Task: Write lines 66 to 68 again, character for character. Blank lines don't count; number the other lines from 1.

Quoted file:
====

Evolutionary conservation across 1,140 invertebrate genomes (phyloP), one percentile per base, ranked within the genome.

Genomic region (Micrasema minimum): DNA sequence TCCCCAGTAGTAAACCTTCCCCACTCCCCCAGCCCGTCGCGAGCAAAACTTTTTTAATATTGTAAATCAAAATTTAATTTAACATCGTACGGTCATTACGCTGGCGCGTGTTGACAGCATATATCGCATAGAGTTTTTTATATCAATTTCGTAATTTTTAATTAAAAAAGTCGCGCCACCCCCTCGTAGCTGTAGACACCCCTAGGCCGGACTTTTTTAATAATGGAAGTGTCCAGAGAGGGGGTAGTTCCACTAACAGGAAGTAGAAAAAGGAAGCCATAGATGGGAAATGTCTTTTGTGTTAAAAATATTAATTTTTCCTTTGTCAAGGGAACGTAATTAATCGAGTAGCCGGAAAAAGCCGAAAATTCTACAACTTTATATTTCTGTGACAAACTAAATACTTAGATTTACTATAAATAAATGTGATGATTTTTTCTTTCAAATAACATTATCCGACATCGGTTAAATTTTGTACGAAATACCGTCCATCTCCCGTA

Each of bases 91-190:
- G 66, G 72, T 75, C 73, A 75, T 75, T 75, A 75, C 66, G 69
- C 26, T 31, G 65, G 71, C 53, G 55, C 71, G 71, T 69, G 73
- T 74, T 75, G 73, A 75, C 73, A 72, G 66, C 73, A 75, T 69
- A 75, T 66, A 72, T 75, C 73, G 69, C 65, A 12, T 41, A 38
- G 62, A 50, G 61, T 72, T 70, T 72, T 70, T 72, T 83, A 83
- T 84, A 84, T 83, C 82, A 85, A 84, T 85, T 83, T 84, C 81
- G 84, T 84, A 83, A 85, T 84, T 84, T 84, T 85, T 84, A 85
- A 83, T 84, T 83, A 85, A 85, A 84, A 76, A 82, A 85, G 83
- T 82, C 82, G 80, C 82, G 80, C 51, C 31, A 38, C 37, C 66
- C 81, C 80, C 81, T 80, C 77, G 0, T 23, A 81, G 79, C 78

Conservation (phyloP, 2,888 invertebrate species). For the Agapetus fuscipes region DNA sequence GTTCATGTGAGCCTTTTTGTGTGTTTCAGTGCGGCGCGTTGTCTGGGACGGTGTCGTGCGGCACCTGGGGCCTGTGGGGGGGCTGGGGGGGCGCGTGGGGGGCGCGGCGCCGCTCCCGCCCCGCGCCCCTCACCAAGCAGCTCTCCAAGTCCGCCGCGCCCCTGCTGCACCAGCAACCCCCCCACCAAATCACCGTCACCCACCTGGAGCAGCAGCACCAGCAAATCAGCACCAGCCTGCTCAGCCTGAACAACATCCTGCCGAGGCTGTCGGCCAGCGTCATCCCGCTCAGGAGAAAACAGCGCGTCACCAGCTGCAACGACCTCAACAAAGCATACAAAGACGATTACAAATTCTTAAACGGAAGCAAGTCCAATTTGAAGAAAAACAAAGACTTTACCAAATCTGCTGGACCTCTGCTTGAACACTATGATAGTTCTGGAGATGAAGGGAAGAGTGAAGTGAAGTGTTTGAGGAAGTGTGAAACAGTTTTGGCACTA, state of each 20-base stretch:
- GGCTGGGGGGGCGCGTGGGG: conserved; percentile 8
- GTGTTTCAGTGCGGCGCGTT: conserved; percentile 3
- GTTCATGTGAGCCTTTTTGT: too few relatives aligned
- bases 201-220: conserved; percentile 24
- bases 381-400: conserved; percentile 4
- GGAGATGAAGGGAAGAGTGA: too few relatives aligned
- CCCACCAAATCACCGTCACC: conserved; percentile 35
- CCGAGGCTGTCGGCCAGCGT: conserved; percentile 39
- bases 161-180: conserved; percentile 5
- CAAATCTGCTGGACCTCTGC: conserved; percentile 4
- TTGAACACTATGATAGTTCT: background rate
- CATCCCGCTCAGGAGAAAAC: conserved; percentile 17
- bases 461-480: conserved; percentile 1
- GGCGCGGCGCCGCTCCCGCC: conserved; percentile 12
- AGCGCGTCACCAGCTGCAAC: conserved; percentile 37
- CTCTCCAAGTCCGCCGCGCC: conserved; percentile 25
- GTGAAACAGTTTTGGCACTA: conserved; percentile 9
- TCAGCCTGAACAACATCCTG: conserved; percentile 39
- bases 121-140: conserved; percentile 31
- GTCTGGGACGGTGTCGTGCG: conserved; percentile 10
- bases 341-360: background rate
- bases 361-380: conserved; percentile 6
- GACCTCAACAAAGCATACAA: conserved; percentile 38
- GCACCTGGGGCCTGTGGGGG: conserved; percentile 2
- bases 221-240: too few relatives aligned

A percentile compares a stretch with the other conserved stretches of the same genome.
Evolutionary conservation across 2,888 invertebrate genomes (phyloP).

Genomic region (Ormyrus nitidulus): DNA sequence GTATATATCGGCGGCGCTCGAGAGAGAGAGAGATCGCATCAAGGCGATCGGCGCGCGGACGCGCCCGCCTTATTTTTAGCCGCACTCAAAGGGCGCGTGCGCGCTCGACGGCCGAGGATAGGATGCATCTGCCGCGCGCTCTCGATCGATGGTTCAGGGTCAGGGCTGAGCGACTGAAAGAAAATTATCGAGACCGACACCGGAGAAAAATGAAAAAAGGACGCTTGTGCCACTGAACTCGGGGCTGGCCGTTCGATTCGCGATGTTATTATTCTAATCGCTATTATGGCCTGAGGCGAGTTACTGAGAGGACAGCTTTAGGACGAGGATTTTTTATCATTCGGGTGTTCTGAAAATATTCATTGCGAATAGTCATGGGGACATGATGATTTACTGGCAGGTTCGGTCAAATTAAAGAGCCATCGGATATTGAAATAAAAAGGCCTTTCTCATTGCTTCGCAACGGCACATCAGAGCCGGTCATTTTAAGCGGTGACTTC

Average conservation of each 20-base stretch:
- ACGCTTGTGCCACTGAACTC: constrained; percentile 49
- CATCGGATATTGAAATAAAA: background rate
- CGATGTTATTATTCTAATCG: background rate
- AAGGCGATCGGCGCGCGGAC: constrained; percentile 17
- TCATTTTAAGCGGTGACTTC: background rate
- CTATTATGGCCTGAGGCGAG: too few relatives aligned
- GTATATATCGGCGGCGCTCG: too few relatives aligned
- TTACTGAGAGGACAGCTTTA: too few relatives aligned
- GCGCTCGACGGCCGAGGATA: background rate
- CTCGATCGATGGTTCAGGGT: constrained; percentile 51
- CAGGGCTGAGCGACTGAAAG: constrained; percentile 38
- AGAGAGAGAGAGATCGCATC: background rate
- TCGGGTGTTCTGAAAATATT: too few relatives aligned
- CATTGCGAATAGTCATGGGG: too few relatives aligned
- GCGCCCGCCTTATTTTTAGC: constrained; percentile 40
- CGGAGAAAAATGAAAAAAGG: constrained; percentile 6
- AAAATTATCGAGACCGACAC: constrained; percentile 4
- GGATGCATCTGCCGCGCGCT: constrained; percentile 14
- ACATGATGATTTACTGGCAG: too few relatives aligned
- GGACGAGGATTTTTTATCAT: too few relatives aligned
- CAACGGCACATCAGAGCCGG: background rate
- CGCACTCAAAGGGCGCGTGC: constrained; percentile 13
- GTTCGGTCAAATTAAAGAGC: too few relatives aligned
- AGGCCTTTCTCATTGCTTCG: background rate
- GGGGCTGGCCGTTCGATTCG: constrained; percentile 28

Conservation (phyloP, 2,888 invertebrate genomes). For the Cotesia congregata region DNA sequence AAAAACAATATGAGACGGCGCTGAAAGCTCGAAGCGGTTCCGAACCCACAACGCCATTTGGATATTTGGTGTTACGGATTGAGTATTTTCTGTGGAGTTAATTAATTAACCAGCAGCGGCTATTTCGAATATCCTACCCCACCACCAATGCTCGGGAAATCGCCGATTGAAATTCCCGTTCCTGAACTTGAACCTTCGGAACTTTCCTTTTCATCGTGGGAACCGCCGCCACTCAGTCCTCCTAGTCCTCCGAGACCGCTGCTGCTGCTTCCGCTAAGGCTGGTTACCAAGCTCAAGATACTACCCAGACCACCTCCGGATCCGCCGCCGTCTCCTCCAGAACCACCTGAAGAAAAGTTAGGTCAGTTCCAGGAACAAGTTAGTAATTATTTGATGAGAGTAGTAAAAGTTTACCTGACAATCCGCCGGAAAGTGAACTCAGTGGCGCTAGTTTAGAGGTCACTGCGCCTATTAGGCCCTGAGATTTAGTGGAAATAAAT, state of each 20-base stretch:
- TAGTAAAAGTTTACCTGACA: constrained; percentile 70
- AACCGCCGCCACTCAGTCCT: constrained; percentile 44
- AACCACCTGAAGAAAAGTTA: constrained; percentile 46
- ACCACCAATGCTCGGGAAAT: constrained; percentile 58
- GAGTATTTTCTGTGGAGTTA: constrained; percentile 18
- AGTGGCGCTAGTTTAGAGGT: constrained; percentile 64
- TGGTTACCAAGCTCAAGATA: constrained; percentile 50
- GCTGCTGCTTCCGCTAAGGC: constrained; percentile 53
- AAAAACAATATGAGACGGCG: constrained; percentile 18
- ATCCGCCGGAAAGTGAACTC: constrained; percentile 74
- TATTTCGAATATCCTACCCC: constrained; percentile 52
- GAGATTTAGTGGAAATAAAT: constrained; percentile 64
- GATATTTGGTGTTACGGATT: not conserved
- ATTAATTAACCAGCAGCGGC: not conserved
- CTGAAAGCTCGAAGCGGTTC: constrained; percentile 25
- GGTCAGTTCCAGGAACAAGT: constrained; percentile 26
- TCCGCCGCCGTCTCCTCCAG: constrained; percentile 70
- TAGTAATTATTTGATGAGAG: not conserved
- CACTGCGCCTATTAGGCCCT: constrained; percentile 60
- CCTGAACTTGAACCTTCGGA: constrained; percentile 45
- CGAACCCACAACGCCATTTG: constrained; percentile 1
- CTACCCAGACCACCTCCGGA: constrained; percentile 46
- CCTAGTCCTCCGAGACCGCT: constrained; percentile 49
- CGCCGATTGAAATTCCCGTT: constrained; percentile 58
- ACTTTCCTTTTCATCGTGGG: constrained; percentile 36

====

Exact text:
- GTTCGGTCAAATTAAAGAGC: too few relatives aligned
- AGGCCTTTCTCATTGCTTCG: background rate
- GGGGCTGGCCGTTCGATTCG: constrained; percentile 28